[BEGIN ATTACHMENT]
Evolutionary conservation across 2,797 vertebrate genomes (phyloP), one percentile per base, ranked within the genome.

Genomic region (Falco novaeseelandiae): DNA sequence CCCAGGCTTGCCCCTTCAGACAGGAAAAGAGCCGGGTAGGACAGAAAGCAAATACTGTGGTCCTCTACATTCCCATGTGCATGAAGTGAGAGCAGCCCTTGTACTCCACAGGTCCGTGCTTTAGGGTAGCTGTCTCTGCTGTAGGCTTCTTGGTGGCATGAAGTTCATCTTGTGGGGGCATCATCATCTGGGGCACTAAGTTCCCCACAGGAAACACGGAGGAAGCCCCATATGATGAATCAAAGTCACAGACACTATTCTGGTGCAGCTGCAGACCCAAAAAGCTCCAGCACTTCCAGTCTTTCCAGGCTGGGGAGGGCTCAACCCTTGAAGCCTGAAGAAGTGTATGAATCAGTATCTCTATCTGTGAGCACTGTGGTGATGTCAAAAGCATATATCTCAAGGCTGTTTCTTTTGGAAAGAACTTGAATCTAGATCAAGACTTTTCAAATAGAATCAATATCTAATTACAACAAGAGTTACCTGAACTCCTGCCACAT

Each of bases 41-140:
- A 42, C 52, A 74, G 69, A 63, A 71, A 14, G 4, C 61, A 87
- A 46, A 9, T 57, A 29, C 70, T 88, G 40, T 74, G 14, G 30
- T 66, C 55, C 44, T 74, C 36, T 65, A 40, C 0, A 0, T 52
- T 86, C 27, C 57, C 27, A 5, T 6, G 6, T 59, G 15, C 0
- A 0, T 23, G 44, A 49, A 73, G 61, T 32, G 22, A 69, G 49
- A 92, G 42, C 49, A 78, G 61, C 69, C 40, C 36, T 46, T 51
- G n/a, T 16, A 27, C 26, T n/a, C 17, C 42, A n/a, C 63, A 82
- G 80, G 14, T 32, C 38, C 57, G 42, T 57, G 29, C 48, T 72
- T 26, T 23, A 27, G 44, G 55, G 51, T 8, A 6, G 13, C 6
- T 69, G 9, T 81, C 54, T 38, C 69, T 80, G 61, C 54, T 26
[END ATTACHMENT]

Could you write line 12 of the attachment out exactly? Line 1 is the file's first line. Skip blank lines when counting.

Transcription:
- T 26, T 23, A 27, G 44, G 55, G 51, T 8, A 6, G 13, C 6